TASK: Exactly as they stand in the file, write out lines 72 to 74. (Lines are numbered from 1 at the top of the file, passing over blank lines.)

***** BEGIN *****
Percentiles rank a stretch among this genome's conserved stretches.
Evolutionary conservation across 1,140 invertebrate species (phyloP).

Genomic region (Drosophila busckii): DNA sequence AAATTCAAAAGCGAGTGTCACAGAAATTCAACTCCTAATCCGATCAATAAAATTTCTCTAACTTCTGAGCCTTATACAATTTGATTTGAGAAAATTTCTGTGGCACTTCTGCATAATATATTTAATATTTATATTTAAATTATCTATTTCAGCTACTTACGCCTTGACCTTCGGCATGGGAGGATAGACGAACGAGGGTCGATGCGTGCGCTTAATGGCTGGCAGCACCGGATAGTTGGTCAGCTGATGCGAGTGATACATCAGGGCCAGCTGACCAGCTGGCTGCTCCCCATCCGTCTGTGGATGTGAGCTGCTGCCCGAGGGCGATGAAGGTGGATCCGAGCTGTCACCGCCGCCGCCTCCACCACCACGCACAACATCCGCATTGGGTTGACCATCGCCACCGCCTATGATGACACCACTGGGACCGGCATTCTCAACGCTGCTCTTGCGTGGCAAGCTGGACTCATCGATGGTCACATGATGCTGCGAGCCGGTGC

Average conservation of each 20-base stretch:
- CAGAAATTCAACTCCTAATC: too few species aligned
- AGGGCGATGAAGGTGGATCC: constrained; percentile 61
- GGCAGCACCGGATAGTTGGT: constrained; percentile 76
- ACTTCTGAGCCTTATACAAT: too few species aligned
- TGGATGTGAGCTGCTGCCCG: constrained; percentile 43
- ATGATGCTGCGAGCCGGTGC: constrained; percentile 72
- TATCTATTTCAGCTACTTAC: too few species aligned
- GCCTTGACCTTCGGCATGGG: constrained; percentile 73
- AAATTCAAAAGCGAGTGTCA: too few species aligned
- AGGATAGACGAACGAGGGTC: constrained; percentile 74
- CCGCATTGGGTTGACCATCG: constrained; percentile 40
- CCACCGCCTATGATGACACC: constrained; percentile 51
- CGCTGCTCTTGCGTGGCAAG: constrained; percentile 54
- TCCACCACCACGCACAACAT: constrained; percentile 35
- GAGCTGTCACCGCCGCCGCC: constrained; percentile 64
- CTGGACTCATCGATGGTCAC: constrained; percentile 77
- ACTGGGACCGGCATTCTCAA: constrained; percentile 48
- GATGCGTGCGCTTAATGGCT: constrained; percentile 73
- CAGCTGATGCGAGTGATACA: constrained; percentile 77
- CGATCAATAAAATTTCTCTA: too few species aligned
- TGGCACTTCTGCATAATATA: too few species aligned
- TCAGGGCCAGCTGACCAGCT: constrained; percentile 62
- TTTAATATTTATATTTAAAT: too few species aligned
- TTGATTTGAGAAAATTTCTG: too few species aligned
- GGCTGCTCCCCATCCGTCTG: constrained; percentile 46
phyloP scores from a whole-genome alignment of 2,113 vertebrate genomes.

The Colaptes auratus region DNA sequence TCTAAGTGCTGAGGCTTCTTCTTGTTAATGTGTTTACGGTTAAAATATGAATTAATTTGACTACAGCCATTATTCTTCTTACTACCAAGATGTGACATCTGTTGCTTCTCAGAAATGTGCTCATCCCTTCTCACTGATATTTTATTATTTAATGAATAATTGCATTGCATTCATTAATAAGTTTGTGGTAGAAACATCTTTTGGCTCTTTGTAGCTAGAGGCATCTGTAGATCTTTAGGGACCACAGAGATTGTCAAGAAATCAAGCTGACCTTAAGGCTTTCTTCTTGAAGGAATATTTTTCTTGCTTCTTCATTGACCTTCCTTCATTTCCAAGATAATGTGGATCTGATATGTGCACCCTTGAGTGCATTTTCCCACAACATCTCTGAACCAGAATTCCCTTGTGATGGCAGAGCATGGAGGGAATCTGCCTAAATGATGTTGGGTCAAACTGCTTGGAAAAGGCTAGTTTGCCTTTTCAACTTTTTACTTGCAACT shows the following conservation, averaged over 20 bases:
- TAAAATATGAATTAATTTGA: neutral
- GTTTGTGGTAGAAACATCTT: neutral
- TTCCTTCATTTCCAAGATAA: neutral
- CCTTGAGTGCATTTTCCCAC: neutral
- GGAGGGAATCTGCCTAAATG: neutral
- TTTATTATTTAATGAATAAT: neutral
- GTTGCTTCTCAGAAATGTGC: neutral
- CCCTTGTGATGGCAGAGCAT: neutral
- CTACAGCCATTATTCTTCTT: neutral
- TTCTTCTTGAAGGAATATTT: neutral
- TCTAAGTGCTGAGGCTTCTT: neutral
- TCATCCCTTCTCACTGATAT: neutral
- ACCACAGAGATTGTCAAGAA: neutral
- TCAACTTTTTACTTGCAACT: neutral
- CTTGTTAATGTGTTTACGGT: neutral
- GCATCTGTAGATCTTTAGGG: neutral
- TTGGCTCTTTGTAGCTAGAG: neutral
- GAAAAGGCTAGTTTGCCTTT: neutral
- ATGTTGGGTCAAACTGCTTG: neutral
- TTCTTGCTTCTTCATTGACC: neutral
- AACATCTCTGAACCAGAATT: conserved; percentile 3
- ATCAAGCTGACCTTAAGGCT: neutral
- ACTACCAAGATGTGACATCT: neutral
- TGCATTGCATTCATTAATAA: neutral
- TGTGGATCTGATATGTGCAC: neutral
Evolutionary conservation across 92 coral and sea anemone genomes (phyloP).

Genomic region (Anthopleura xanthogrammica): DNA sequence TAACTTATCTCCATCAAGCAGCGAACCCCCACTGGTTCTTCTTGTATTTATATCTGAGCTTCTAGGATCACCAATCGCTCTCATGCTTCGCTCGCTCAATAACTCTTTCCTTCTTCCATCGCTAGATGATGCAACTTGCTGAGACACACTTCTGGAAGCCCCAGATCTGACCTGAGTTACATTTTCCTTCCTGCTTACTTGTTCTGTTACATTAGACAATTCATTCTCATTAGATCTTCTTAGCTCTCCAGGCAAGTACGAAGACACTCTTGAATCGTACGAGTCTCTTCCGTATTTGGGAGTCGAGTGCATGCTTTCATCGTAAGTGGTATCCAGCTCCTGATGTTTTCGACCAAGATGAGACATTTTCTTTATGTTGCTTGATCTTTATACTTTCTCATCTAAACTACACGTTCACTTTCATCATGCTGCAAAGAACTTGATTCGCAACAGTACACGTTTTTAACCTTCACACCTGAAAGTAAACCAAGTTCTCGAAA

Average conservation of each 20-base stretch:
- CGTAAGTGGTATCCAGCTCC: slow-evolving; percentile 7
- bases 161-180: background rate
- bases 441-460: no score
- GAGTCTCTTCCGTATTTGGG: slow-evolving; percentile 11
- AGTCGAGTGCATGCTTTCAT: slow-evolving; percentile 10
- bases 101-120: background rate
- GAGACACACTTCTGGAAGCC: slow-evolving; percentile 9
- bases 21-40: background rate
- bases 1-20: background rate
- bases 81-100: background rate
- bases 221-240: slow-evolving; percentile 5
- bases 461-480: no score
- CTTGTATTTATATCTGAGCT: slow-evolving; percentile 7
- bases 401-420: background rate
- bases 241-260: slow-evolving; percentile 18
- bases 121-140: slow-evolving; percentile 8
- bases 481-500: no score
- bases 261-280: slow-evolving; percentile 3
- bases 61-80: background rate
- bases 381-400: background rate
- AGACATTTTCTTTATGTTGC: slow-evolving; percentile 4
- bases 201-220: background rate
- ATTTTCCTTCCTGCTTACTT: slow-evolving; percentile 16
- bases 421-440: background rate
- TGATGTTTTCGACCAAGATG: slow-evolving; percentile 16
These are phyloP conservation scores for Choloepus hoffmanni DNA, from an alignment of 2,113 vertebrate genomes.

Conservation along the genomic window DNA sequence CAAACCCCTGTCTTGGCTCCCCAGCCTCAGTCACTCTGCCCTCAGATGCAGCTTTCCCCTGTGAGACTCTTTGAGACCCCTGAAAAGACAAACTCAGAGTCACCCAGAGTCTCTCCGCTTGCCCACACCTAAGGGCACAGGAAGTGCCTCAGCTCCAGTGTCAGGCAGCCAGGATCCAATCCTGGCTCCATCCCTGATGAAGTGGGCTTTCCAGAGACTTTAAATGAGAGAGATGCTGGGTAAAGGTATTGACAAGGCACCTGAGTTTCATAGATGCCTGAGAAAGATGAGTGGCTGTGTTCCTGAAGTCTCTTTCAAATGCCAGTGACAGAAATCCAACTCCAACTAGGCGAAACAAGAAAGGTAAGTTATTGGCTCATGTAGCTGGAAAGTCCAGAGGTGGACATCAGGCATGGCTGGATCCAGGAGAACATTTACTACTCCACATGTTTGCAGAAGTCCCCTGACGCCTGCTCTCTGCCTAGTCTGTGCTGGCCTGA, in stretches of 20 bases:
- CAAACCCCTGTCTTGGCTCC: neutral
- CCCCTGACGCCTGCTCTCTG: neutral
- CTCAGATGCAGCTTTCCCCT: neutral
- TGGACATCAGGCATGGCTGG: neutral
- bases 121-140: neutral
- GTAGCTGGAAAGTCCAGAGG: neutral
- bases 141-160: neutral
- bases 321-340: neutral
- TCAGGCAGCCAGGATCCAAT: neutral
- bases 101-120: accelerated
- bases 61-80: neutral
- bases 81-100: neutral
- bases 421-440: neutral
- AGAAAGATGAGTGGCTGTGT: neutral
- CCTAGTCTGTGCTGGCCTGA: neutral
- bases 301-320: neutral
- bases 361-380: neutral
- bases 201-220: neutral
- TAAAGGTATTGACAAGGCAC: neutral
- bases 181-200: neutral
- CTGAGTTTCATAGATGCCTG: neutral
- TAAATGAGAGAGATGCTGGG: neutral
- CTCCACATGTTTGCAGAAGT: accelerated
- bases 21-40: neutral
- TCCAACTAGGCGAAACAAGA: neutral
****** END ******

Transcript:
- CTTGTATTTATATCTGAGCT: slow-evolving; percentile 7
- bases 401-420: background rate
- bases 241-260: slow-evolving; percentile 18